Everyday Christian: I waited too long to watch ‘The Chosen’ because I usually don't like Jesus shows

(I was an idiot)

Last week, as we watched the Olympics opening ceremony along with 2.12 million other Australians, I heard myself ask my husband a question I never expected to hear.

“Do you think it would be OK if we turned this off after the Aussies enter the stadium and go back to Jesus?” I said.

The Chosen TV series

“Yes,” he replied, a little too enthusiastically, and got busy googling the order of athletes to find out how much longer we had to wait.

It wasn’t that we don’t like the Olympics – we do, and we generally watch a lot of it. We had been looking forward to the Olympics and definitely wanted to cheer our Aussie team into the arena.

But this year, here I was saying, “Can we go back to Jesus?”.

No, this was not a moment in which I had become convicted of my backslidden ways. I wasn’t talking about salvation – well, not exactly. I was talking about the hit Jesus TV series The Chosen.

Before you stop reading this, let me assure you that – despite liking Jesus very much – I am not one of those people who like Jesus shows.

In fact, I am very far from being one of those people.

It’s not that I haven’t tried to support Christians who have felt called to attempt translating the Bible onto the screen. I went to the movies with church friends to see The Passion of the Christ and that very artistic Noah movie, and I watched at least a couple of episodes of that other recent Bible show.

But, the truth is, I just haven’t ever been a fan.

So, it took me a full six months to try watching the first episode of The Chosen. This was despite my workmate Ben telling how great it was and despite Ben writing several articles about the show, that smashed all of Eternity’s records.

Jesus is attractive (in the truest sense of the word, not some weird “hot God” scenario)

And, now I have watched it, I have somehow become a self-appointed evangelist for the show who will not stop trying to talk her friends and family into watching it. It is just that good. The Chosen is just not like the other Jesus shows (no offence intended to all the other Jesus show makers – I’m sure there are loads of people who love your work, and please assume I’m a clueless neanderthal who wouldn’t recognise art if she tripped over it).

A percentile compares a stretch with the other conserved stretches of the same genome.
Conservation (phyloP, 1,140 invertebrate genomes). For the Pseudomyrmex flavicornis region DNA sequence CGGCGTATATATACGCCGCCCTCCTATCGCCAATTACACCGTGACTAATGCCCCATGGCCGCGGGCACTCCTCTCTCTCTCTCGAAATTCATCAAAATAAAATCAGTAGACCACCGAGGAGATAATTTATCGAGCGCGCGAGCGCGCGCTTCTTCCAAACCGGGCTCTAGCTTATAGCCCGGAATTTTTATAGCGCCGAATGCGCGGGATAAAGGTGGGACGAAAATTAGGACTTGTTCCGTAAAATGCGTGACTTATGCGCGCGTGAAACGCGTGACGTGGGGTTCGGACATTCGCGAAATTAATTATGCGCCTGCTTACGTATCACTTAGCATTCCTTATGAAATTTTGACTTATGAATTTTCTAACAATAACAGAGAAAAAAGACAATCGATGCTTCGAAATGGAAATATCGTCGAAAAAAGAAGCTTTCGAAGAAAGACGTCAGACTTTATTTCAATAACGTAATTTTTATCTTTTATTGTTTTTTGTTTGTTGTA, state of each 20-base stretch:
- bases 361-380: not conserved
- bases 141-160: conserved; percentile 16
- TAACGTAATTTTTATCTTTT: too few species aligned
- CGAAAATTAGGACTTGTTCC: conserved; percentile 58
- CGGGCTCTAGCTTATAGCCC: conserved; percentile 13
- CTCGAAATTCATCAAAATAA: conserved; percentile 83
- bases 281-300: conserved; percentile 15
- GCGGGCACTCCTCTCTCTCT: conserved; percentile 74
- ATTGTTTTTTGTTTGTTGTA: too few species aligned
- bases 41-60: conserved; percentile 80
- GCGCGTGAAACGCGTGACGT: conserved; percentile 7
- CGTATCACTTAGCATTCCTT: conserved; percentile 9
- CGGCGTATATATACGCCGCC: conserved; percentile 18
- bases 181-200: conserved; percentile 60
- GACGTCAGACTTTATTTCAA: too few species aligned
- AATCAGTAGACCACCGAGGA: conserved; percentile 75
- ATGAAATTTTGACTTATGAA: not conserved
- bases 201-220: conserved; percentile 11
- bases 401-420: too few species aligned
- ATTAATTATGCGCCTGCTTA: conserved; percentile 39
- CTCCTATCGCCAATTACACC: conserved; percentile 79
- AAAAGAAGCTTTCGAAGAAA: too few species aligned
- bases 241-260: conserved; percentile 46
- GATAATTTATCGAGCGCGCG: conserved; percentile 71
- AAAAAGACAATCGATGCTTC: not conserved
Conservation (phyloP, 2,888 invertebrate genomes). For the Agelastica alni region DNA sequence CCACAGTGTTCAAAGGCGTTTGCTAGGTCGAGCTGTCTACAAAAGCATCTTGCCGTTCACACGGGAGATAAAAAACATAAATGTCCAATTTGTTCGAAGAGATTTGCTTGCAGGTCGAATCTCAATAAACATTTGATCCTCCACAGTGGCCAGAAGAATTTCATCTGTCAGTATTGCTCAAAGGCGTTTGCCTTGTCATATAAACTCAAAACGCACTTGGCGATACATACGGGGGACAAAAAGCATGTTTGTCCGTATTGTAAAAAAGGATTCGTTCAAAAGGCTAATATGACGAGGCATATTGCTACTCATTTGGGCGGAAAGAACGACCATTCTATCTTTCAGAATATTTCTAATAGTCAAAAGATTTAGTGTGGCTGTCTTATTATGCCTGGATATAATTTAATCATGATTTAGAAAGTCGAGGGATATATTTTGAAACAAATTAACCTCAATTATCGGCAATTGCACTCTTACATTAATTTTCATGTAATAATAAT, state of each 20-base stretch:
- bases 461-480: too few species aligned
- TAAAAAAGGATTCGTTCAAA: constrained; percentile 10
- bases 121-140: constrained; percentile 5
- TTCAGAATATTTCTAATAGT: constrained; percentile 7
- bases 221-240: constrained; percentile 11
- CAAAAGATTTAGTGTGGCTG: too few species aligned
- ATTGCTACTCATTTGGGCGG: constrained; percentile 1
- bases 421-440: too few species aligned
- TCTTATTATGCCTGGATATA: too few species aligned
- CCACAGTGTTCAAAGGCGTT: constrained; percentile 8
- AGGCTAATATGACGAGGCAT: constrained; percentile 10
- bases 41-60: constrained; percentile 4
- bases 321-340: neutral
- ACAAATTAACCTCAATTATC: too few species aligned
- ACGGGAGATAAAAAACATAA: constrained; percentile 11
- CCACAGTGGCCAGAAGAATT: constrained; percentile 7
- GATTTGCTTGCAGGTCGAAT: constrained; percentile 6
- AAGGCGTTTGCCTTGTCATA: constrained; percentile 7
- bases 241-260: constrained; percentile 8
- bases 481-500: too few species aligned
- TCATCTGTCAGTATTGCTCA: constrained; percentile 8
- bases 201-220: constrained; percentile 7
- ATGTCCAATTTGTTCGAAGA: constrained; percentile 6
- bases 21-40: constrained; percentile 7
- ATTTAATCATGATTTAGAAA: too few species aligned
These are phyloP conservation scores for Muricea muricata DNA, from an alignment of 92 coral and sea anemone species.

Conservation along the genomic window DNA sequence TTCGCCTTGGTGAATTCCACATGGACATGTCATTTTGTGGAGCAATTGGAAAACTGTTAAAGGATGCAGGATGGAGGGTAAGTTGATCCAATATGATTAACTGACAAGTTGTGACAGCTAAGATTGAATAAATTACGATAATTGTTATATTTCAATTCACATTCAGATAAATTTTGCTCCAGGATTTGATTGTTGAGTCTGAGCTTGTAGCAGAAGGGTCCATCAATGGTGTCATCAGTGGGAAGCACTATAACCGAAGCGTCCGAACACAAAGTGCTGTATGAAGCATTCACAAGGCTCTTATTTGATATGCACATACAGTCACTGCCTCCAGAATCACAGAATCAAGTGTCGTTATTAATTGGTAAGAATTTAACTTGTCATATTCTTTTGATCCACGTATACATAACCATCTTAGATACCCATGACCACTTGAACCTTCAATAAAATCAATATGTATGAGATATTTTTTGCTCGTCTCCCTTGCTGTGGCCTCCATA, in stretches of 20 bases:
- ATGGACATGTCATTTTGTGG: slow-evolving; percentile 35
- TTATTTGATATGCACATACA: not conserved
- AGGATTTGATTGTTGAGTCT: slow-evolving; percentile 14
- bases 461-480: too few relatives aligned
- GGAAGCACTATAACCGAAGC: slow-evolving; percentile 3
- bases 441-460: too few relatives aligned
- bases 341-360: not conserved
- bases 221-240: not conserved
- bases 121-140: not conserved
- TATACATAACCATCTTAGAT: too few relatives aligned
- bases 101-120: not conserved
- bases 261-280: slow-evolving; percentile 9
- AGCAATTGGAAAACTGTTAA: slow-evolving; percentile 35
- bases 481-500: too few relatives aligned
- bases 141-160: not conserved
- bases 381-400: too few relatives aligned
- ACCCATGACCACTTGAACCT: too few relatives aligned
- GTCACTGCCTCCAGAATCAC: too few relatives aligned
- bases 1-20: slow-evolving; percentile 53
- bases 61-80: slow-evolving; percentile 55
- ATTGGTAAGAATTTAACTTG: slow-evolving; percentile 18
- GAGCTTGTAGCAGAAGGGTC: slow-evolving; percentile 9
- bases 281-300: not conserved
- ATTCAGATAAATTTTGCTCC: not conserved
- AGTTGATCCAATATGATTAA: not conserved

But this is literally the first Jesus show I have watched where I found the premise of the story to be completely believable – which is a big deal, considering I actually do believe the premise of the story!

The world Jesus and the disciples inhabit seems like a real place. The disciples seem like real people. The events that take place – even the miracles – are contextualised in a way that makes it easy to believe they really happened.

Best of all, Jesus is attractive (in the truest sense of the word, not some weird “hot God” scenario). I can see why people were attracted to him – how he could have drawn a crowd. Why people would have followed him. Why fishermen would drop their nets and tax collectors would walk away from making stacks of cash.

Fair warning: this believability is made possible because The Chosen’s team have openly and deliberately allowed themselves to take poetic license in crafting the show. So, audiences don’t only get the bare-bones accounts of events that are in the Bible, but also a sense of everything that might have been around them. And, since it is made to engage a contemporary audience, so there’s even the odd pop-culture-ish expression, such as Jesus cracking the joke, “too soon?”

The Chosen’s team have made a huge effort made to stick close to what the gospels do reveal – even including a few scenes from the Old Testament that provide viewers with the historical context for Jesus and his disciples. But viewers do need to be aware that there is also a lot added to show to bring the gospels to life.

Personally, I find the result to be a thoroughly engaging Jesus show. The kind that I even want to get back to watching when the Olympics opening ceremony is on!

I looked forward to watching Jesus every day. I smiled, sighed, cheered, and even snort-laughed as his band of chosen misfits tried to follow him. Their moments of utter insight, quickly followed by bumbling confusion, were familiar to me!

Locked down in Sydney, I watched Jesus extend grace, bring healing and usher in his counter-cultural kingdom – and it was so very good for my soul.

So, three years after The Chosen’s pilot was first released as a crowd-funder, eighteen months after the first season was released, and six months after my workmate Ben told me to watch it, let me humbly recommend the show to you.

It might be just what the Doctor ordered.